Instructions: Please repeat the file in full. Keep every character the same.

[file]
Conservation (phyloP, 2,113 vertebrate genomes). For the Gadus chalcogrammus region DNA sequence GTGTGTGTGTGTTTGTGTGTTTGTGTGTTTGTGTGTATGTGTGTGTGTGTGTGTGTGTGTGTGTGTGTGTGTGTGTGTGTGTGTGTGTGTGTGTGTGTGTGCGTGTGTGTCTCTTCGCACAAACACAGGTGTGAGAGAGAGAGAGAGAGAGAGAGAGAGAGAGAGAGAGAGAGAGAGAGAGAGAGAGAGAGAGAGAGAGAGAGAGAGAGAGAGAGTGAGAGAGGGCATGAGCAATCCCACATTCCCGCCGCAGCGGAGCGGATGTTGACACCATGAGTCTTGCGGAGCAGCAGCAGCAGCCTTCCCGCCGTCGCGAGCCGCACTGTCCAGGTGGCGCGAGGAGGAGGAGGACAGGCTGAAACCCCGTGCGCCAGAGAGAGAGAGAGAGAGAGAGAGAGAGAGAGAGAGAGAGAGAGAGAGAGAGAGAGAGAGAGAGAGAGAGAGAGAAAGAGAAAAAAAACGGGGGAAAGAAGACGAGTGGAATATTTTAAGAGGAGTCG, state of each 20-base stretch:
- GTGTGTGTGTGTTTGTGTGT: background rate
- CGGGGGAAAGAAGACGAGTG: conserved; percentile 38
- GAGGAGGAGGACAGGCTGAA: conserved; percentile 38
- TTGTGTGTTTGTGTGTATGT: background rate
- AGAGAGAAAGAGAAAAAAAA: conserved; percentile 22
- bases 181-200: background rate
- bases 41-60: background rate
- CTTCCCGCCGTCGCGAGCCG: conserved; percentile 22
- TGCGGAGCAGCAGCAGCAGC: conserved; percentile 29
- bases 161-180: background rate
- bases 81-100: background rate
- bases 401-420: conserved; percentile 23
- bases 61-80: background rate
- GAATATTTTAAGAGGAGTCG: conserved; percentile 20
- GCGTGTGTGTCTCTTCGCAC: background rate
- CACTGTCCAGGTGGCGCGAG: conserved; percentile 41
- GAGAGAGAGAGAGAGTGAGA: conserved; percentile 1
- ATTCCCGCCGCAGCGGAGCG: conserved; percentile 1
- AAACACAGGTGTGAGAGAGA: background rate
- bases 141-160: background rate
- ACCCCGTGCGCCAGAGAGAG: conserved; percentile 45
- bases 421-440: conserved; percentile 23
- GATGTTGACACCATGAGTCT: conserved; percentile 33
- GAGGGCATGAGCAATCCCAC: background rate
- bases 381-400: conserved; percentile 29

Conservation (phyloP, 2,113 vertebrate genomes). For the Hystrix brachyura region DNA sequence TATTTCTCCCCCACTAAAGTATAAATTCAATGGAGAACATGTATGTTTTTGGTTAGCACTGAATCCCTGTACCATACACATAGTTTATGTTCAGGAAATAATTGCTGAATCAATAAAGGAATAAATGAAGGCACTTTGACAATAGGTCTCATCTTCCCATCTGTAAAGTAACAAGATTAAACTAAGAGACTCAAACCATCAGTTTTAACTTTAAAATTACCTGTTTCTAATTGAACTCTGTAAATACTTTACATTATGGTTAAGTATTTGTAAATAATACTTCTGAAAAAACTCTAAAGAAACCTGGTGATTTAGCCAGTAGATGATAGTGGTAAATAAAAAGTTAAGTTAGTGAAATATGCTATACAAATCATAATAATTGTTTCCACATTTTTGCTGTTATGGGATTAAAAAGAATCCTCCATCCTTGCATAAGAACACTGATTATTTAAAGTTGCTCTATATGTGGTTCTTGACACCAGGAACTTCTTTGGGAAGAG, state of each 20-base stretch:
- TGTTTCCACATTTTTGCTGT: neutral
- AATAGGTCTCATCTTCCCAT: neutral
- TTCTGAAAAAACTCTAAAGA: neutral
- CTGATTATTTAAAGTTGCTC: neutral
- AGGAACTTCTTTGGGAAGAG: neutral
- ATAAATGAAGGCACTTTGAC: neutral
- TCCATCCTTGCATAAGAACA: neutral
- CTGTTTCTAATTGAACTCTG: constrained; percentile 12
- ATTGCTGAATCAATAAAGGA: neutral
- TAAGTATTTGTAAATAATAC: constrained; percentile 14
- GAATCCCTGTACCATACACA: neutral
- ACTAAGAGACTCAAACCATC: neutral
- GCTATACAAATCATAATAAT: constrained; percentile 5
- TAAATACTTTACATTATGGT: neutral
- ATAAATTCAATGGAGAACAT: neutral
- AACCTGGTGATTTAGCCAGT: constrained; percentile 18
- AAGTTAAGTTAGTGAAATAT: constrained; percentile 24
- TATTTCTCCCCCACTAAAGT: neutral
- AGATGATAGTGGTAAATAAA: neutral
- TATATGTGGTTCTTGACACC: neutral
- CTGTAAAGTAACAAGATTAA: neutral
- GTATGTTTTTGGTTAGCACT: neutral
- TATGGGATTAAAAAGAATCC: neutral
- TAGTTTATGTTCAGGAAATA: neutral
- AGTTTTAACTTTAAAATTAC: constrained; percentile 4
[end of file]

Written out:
Conservation (phyloP, 2,113 vertebrate genomes). For the Gadus chalcogrammus region DNA sequence GTGTGTGTGTGTTTGTGTGTTTGTGTGTTTGTGTGTATGTGTGTGTGTGTGTGTGTGTGTGTGTGTGTGTGTGTGTGTGTGTGTGTGTGTGTGTGTGTGTGCGTGTGTGTCTCTTCGCACAAACACAGGTGTGAGAGAGAGAGAGAGAGAGAGAGAGAGAGAGAGAGAGAGAGAGAGAGAGAGAGAGAGAGAGAGAGAGAGAGAGAGAGAGAGAGTGAGAGAGGGCATGAGCAATCCCACATTCCCGCCGCAGCGGAGCGGATGTTGACACCATGAGTCTTGCGGAGCAGCAGCAGCAGCCTTCCCGCCGTCGCGAGCCGCACTGTCCAGGTGGCGCGAGGAGGAGGAGGACAGGCTGAAACCCCGTGCGCCAGAGAGAGAGAGAGAGAGAGAGAGAGAGAGAGAGAGAGAGAGAGAGAGAGAGAGAGAGAGAGAGAGAGAGAGAGAAAGAGAAAAAAAACGGGGGAAAGAAGACGAGTGGAATATTTTAAGAGGAGTCG, state of each 20-base stretch:
- GTGTGTGTGTGTTTGTGTGT: background rate
- CGGGGGAAAGAAGACGAGTG: conserved; percentile 38
- GAGGAGGAGGACAGGCTGAA: conserved; percentile 38
- TTGTGTGTTTGTGTGTATGT: background rate
- AGAGAGAAAGAGAAAAAAAA: conserved; percentile 22
- bases 181-200: background rate
- bases 41-60: background rate
- CTTCCCGCCGTCGCGAGCCG: conserved; percentile 22
- TGCGGAGCAGCAGCAGCAGC: conserved; percentile 29
- bases 161-180: background rate
- bases 81-100: background rate
- bases 401-420: conserved; percentile 23
- bases 61-80: background rate
- GAATATTTTAAGAGGAGTCG: conserved; percentile 20
- GCGTGTGTGTCTCTTCGCAC: background rate
- CACTGTCCAGGTGGCGCGAG: conserved; percentile 41
- GAGAGAGAGAGAGAGTGAGA: conserved; percentile 1
- ATTCCCGCCGCAGCGGAGCG: conserved; percentile 1
- AAACACAGGTGTGAGAGAGA: background rate
- bases 141-160: background rate
- ACCCCGTGCGCCAGAGAGAG: conserved; percentile 45
- bases 421-440: conserved; percentile 23
- GATGTTGACACCATGAGTCT: conserved; percentile 33
- GAGGGCATGAGCAATCCCAC: background rate
- bases 381-400: conserved; percentile 29

Conservation (phyloP, 2,113 vertebrate genomes). For the Hystrix brachyura region DNA sequence TATTTCTCCCCCACTAAAGTATAAATTCAATGGAGAACATGTATGTTTTTGGTTAGCACTGAATCCCTGTACCATACACATAGTTTATGTTCAGGAAATAATTGCTGAATCAATAAAGGAATAAATGAAGGCACTTTGACAATAGGTCTCATCTTCCCATCTGTAAAGTAACAAGATTAAACTAAGAGACTCAAACCATCAGTTTTAACTTTAAAATTACCTGTTTCTAATTGAACTCTGTAAATACTTTACATTATGGTTAAGTATTTGTAAATAATACTTCTGAAAAAACTCTAAAGAAACCTGGTGATTTAGCCAGTAGATGATAGTGGTAAATAAAAAGTTAAGTTAGTGAAATATGCTATACAAATCATAATAATTGTTTCCACATTTTTGCTGTTATGGGATTAAAAAGAATCCTCCATCCTTGCATAAGAACACTGATTATTTAAAGTTGCTCTATATGTGGTTCTTGACACCAGGAACTTCTTTGGGAAGAG, state of each 20-base stretch:
- TGTTTCCACATTTTTGCTGT: neutral
- AATAGGTCTCATCTTCCCAT: neutral
- TTCTGAAAAAACTCTAAAGA: neutral
- CTGATTATTTAAAGTTGCTC: neutral
- AGGAACTTCTTTGGGAAGAG: neutral
- ATAAATGAAGGCACTTTGAC: neutral
- TCCATCCTTGCATAAGAACA: neutral
- CTGTTTCTAATTGAACTCTG: constrained; percentile 12
- ATTGCTGAATCAATAAAGGA: neutral
- TAAGTATTTGTAAATAATAC: constrained; percentile 14
- GAATCCCTGTACCATACACA: neutral
- ACTAAGAGACTCAAACCATC: neutral
- GCTATACAAATCATAATAAT: constrained; percentile 5
- TAAATACTTTACATTATGGT: neutral
- ATAAATTCAATGGAGAACAT: neutral
- AACCTGGTGATTTAGCCAGT: constrained; percentile 18
- AAGTTAAGTTAGTGAAATAT: constrained; percentile 24
- TATTTCTCCCCCACTAAAGT: neutral
- AGATGATAGTGGTAAATAAA: neutral
- TATATGTGGTTCTTGACACC: neutral
- CTGTAAAGTAACAAGATTAA: neutral
- GTATGTTTTTGGTTAGCACT: neutral
- TATGGGATTAAAAAGAATCC: neutral
- TAGTTTATGTTCAGGAAATA: neutral
- AGTTTTAACTTTAAAATTAC: constrained; percentile 4